14. 14. 6. Simulation results Fig. 12 Temperature fields and molten pool geometries of solid and powder top layerThe University of Alabama-Mechanical Engineering 14
  15. 15. 6. Simulation resultsFig. 13 Temperature fields and molten pool Fig. 14 Temperature histories and heating or coolinggeometries of powder bed of various levels of porosity rates of center point for various levels of porosityThe University of Alabama-Mechanical Engineering 15
  16. 16. 6. Simulation results Fig. 15 Temperature fields and molten pool geometries of various beam sizesThe University of Alabama-Mechanical Engineering 16
  17. 17. 6. Simulation results Tab. 3 The simulated conditions and molten pool sizes Φ (mm) Material Length (µm) Width (µm) Depth (µm) Solid 750 300 100 φ = 30% 850 400 123 0.4 φ = 45% 800 400 127 φ = 60% 750 400 134 0.2 - - 130 0.7 φ = 30% - - 80 1.0 - - 68The University of Alabama-Mechanical Engineering 17
  18. 18. 7. Conclusions• Higher molten pool temperature is caused by to the high thermal resistance of powder materials. The higher the porosity is, the higher molten pool temperature will be and molten pool becomes deeper but shorter. The width of molten pool has less correlation with porosity.• A longer, wider and deeper melt pool with the powder top layer applied.• Heat is generally trapped in the scanned region even if powder materials are changed to solid after solidification,• Cooling rate increases drastically due to greater temperature gradients around the melt pool, even the thermal conductivity is low.• A larger electron beam diameter → shallower molten pool, less the temperature gradients, and a lower cooling rate. For the tested electron beam power level, the beam size around 0.4 mm could be an adequate choice.The University of Alabama-Mechanical Engineering 18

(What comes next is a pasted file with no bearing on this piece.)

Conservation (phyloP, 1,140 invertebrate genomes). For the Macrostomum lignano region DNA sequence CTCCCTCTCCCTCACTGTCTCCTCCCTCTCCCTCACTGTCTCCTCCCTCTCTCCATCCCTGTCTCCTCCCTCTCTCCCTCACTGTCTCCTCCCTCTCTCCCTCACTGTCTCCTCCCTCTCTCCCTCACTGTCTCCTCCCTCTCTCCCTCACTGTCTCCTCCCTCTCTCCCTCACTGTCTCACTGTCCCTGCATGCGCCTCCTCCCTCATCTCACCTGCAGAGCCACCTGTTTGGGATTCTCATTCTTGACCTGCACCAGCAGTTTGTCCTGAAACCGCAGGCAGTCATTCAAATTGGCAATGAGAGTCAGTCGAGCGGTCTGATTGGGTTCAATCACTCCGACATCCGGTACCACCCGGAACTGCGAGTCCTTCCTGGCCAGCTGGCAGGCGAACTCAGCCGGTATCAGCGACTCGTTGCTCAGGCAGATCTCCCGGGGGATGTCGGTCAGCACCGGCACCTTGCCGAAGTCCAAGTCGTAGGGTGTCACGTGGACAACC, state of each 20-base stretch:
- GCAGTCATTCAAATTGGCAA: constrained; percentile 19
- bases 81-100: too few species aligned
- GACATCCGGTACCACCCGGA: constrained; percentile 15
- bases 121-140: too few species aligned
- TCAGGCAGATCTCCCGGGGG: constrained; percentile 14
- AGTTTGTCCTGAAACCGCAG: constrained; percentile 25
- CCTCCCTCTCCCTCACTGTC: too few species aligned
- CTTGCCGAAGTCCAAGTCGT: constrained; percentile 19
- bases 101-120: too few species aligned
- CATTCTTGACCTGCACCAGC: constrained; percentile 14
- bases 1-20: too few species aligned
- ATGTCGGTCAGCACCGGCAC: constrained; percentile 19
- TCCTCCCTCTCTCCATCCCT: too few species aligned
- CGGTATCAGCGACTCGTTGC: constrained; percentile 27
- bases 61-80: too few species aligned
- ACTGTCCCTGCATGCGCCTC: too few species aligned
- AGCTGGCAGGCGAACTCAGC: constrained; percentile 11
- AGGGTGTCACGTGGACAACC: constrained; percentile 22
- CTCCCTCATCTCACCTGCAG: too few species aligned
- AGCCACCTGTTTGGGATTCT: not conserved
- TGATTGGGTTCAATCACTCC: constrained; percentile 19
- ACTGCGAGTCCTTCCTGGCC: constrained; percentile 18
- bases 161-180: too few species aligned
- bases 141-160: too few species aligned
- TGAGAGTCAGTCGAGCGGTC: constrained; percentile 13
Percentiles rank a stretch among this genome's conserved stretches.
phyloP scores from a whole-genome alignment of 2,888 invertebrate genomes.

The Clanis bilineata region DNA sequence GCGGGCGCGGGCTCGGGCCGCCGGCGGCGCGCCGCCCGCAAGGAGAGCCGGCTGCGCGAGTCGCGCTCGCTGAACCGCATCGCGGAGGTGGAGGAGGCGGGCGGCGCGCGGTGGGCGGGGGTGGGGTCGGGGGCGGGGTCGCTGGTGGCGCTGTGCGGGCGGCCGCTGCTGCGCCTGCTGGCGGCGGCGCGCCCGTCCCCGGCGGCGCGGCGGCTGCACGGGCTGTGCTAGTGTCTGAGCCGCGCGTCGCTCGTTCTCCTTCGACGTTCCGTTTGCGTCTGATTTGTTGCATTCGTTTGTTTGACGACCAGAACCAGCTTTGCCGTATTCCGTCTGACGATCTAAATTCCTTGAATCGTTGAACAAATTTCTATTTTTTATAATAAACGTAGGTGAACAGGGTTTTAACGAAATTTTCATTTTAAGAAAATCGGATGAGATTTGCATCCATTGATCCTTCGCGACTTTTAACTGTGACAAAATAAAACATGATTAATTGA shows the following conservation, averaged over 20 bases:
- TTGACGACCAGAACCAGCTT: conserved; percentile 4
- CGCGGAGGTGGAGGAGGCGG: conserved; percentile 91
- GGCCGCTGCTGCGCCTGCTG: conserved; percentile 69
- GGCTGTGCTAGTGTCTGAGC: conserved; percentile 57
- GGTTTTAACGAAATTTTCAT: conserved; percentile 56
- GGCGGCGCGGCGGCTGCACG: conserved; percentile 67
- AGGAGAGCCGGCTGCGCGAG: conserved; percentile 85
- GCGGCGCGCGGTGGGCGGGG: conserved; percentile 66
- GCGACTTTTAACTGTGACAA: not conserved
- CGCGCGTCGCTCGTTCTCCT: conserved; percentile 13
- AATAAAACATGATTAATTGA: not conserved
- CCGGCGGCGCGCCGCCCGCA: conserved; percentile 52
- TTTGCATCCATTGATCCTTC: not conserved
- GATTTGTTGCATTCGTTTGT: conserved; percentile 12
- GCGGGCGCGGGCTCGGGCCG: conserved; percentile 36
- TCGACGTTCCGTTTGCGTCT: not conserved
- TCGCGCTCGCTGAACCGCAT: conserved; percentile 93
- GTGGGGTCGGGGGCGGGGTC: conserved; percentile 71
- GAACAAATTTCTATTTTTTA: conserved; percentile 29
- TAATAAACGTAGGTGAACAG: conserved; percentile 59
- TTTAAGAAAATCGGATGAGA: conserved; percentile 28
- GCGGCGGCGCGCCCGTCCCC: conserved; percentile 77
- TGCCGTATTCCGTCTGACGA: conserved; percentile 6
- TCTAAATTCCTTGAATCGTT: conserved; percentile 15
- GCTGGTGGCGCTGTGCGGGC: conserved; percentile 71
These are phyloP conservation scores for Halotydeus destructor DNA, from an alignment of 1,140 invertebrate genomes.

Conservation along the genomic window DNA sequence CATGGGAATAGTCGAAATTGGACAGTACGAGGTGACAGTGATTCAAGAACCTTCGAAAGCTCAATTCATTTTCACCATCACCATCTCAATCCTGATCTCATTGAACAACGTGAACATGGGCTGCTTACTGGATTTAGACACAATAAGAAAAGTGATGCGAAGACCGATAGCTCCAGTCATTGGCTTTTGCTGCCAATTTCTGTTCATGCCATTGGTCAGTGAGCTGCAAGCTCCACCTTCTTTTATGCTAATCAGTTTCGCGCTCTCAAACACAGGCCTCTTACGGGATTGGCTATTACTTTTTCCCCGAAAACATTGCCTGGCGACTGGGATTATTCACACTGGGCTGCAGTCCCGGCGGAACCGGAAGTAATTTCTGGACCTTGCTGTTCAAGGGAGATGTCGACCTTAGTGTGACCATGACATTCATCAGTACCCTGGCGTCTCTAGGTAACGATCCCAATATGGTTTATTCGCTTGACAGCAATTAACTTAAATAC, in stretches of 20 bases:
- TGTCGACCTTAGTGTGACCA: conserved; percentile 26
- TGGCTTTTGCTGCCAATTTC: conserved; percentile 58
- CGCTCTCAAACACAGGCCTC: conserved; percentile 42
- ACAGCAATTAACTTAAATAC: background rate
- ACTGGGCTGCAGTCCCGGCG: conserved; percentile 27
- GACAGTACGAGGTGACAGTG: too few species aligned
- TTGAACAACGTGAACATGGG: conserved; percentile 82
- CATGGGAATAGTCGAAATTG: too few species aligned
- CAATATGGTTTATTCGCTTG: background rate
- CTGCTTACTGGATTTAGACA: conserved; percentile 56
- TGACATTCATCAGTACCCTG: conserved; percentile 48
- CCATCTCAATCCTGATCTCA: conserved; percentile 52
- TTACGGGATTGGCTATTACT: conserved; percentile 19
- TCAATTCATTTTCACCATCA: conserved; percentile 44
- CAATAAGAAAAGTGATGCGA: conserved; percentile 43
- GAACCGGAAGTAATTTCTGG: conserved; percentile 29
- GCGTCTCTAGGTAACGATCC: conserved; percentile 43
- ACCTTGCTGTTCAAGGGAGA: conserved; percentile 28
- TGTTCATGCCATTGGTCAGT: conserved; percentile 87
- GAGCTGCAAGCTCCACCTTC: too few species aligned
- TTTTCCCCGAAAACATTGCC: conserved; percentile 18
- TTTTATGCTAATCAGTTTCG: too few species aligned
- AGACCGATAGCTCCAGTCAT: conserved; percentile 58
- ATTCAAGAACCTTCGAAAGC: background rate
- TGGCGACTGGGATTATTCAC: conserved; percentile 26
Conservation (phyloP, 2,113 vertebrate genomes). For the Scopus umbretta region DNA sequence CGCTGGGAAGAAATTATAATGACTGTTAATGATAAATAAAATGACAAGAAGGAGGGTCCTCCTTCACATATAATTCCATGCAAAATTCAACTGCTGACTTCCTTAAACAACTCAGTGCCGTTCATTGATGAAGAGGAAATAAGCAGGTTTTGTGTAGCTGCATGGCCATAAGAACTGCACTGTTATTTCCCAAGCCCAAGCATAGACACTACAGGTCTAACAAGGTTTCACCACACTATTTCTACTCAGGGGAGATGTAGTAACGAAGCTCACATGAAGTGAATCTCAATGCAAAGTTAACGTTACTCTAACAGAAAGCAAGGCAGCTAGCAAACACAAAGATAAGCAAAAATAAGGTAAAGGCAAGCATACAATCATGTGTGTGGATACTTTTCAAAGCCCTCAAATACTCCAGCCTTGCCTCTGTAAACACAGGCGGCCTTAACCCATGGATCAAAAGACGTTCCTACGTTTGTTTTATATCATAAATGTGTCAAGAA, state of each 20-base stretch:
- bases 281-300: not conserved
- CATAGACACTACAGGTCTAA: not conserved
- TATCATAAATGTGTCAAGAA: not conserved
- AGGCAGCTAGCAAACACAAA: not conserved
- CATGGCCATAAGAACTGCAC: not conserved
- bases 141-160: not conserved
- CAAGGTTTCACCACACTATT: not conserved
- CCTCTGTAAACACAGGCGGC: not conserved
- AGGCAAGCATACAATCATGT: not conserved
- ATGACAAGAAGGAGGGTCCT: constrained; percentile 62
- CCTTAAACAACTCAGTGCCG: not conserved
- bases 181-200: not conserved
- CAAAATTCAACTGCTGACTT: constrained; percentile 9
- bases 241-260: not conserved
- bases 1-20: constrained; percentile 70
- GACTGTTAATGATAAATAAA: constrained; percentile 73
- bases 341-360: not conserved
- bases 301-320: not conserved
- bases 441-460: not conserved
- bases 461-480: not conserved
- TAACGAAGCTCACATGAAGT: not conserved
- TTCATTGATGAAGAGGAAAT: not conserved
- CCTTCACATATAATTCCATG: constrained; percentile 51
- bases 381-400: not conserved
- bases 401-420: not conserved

19. 19. 8. Future work Fig. 17 Contour melting Fig. 18 Hatch meltingFig. 16 IR camera – MCS640 from Mikron Fig. 20 Measurement setup of building a 1 in3 cube Fig. 21 Comparison of measurement and simulation for Hatch meltingThe University of Alabama-Mechanical Engineering 19
  20. 20. 8. Future work Fig. 22 Measured preheating Fig. 23 Simulated preheatingThe University of Alabama-Mechanical Engineering 20
  21. 21. 8. Future work• Thermal process of manufacturing a part with overhang structure (i.e. two kinds of substrate under a unique scan, both solid and powder substrate)• Effects of the solid/powder interface in substrate on thermal process• Thermo-mechanical analysis Fig. 24 Molten pool geometries of solid substrate part and powder substrate partThe University of Alabama-Mechanical Engineering 21